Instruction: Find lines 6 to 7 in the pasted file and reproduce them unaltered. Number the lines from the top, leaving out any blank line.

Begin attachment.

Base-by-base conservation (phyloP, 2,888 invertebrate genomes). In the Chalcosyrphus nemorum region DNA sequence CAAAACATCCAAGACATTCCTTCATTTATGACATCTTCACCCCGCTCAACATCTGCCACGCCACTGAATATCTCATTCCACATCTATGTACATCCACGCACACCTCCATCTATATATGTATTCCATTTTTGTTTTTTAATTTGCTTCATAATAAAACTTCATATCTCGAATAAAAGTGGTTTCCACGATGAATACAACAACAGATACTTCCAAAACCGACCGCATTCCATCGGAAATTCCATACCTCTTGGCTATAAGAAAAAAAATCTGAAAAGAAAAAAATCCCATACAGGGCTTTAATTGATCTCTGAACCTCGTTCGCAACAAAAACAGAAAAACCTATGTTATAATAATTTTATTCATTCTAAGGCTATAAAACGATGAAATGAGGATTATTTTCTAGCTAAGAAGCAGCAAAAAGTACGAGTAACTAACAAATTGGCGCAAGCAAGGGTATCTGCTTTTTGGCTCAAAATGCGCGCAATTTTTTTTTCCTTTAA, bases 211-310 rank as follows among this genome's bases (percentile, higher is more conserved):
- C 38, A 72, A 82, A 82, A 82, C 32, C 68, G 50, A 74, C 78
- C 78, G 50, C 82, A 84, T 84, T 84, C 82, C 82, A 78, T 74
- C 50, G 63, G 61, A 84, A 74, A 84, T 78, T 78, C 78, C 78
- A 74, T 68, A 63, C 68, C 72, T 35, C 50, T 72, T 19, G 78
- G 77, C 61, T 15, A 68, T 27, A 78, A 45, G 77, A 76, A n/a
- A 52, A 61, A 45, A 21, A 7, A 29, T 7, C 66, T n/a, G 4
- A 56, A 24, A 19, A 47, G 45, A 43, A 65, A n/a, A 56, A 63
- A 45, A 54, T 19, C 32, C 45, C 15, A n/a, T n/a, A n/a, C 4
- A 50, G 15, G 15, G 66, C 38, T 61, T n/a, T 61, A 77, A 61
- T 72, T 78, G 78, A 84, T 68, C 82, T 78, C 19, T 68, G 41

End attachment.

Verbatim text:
- G 77, C 61, T 15, A 68, T 27, A 78, A 45, G 77, A 76, A n/a
- A 52, A 61, A 45, A 21, A 7, A 29, T 7, C 66, T n/a, G 4